• Analytics
  • Business Intelligence
  • Business Analytics
  • Strategy Analytics 

The discussion around roles is tied to the data activities.  Analytics has traditionally been performed by data scientists whereas Business Intelligence has generally been the domain of IT and the business analyst.

But when we start talking about Business Analytics, we’re diving into an Analytics Age activity requiring a merged set of skills and a new role.  Business Analytics takes analytics and combines to purposes it to create some sort of new value.  If no new business value is created it just BI reporting or Analytics. 

Taking things to the next level, we begin using the business analytics to innovate.  Once innovation occurs, a strategy is developed to place a bet on how and where the business can create new customer value.  Strategy is all about revenue and is focused on creating customer value.  So Strategy Analytics is the science and activity and analytics needed to develop, support and track strategy innovation.

In the new age of Analytics, there is a new role – what we call it, I’m not sure.  The focus of big data and analytics has got to be on generation new value, or it’s pointless.  We all need to pivot our thinking about what it will take to survive the Analytics Age and lead our organizations to through this merging of roles.

Comment by Roderick Sprattling on February 7, 2014 at 8:47pm

When I think "business analyst", the activities that come to mind are those involved in characterizing current business operations (through business process modeling and data modeling) to inform the design of supporting IT systems. BAs' work is also used to improve business processes through suitability analyses and subsequent design of revised and new business operations (aka business reengineering, or whatever it's called nowadays.) BAs get to do the business requirements analyses; model existing data sources and stores to discover what data the business generates, keeps and has available to it; unearth and document business rules; model the roles individuals play as agents in business processes and as providers and consumers of information; and so on. The purview of some BAs does extend into that of the technical analyst role, where they implement some business intelligence tools; but in my experience business analysts aren't responsible for operations issues such as marketing, budgeting, and financial planning. I have run across other role names suffixed "analyst" that do have such responsibilities.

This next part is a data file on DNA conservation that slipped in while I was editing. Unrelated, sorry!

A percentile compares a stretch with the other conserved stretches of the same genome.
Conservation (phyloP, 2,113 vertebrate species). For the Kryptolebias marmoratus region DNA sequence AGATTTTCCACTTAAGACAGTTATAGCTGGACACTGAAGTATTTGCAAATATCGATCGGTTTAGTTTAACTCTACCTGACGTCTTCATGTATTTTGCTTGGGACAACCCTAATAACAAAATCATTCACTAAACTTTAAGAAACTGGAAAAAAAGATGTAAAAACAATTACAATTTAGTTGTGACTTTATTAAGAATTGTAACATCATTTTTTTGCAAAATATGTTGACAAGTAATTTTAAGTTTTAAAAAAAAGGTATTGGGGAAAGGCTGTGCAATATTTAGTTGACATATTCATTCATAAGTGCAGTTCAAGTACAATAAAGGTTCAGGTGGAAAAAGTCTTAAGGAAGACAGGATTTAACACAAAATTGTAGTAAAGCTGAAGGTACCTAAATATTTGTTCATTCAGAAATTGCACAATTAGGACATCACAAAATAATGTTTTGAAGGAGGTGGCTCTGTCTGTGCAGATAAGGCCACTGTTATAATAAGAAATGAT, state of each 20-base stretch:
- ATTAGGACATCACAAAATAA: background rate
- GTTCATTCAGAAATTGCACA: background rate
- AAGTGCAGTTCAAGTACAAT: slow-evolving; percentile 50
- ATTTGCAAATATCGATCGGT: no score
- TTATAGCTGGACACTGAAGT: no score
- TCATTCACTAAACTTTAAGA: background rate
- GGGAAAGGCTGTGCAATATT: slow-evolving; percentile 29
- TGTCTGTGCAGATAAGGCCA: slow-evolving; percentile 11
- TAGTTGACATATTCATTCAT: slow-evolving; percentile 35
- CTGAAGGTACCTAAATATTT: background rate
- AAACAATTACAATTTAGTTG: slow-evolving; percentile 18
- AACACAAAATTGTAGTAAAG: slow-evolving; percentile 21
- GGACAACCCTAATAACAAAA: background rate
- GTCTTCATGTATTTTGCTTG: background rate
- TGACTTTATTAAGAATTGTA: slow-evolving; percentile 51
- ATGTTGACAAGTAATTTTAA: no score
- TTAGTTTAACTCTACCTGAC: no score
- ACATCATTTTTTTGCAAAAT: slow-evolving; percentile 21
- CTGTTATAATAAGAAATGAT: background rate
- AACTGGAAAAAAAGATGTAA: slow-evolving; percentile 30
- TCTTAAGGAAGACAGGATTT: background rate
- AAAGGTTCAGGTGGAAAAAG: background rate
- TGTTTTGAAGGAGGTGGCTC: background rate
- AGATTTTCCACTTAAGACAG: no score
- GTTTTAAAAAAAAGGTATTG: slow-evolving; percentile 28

ETL tools like Talend and Pentaho Data Intergration make it easy to pull data - even integrating from multiple sources -, run a script or program or even a custom transformation against that data, and then deliver the data in whatever format is needed. I know PDI comes stock with jobs and transforms supporting WEKA for ML and statistical operations, Hadoop integration, sourcing and sinking SQL, NoSQL, XML, CSV, web services, and so forth. Also, since the soup-to-nuts of an entire process is expressed and managed in a single interface that provides a large number of easily-interfaced components, ETL tools contribute to high cohesion while maintaining low coupling, making both creation and maintenance of the processing chain faster and less error-prone. They are really helpful tools.